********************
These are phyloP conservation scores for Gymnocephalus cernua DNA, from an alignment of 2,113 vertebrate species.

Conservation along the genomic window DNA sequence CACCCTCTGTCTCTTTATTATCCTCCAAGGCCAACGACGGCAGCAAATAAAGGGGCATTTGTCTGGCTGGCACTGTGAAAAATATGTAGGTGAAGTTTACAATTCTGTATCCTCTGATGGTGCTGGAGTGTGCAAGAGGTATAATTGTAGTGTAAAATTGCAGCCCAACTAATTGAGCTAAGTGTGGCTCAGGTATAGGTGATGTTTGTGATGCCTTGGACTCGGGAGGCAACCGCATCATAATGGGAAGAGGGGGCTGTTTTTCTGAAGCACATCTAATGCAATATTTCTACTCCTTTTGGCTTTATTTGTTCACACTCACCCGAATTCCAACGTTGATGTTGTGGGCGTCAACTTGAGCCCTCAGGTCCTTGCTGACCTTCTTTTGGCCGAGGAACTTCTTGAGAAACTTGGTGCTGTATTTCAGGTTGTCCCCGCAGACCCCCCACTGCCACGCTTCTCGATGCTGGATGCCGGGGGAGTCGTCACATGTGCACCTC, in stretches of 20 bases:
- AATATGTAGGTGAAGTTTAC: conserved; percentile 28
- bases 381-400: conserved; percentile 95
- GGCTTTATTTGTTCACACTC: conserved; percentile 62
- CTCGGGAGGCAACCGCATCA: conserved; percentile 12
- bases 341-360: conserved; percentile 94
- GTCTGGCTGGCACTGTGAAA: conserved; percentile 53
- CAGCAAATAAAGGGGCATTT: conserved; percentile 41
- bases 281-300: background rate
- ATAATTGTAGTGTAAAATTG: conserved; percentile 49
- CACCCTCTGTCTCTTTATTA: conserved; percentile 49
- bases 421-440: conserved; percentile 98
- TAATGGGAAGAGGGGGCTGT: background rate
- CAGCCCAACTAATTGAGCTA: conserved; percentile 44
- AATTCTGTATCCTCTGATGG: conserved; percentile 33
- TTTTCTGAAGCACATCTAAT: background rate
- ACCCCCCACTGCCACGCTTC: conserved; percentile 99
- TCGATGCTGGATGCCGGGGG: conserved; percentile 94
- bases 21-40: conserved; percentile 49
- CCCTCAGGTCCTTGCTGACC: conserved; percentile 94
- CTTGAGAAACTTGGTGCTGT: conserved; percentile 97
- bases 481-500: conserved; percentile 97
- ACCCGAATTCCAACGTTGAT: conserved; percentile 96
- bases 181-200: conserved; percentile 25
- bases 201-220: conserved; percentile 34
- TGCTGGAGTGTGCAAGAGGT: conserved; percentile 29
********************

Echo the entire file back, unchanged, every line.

These are phyloP conservation scores for Gymnocephalus cernua DNA, from an alignment of 2,113 vertebrate species.

Conservation along the genomic window DNA sequence CACCCTCTGTCTCTTTATTATCCTCCAAGGCCAACGACGGCAGCAAATAAAGGGGCATTTGTCTGGCTGGCACTGTGAAAAATATGTAGGTGAAGTTTACAATTCTGTATCCTCTGATGGTGCTGGAGTGTGCAAGAGGTATAATTGTAGTGTAAAATTGCAGCCCAACTAATTGAGCTAAGTGTGGCTCAGGTATAGGTGATGTTTGTGATGCCTTGGACTCGGGAGGCAACCGCATCATAATGGGAAGAGGGGGCTGTTTTTCTGAAGCACATCTAATGCAATATTTCTACTCCTTTTGGCTTTATTTGTTCACACTCACCCGAATTCCAACGTTGATGTTGTGGGCGTCAACTTGAGCCCTCAGGTCCTTGCTGACCTTCTTTTGGCCGAGGAACTTCTTGAGAAACTTGGTGCTGTATTTCAGGTTGTCCCCGCAGACCCCCCACTGCCACGCTTCTCGATGCTGGATGCCGGGGGAGTCGTCACATGTGCACCTC, in stretches of 20 bases:
- AATATGTAGGTGAAGTTTAC: conserved; percentile 28
- bases 381-400: conserved; percentile 95
- GGCTTTATTTGTTCACACTC: conserved; percentile 62
- CTCGGGAGGCAACCGCATCA: conserved; percentile 12
- bases 341-360: conserved; percentile 94
- GTCTGGCTGGCACTGTGAAA: conserved; percentile 53
- CAGCAAATAAAGGGGCATTT: conserved; percentile 41
- bases 281-300: background rate
- ATAATTGTAGTGTAAAATTG: conserved; percentile 49
- CACCCTCTGTCTCTTTATTA: conserved; percentile 49
- bases 421-440: conserved; percentile 98
- TAATGGGAAGAGGGGGCTGT: background rate
- CAGCCCAACTAATTGAGCTA: conserved; percentile 44
- AATTCTGTATCCTCTGATGG: conserved; percentile 33
- TTTTCTGAAGCACATCTAAT: background rate
- ACCCCCCACTGCCACGCTTC: conserved; percentile 99
- TCGATGCTGGATGCCGGGGG: conserved; percentile 94
- bases 21-40: conserved; percentile 49
- CCCTCAGGTCCTTGCTGACC: conserved; percentile 94
- CTTGAGAAACTTGGTGCTGT: conserved; percentile 97
- bases 481-500: conserved; percentile 97
- ACCCGAATTCCAACGTTGAT: conserved; percentile 96
- bases 181-200: conserved; percentile 25
- bases 201-220: conserved; percentile 34
- TGCTGGAGTGTGCAAGAGGT: conserved; percentile 29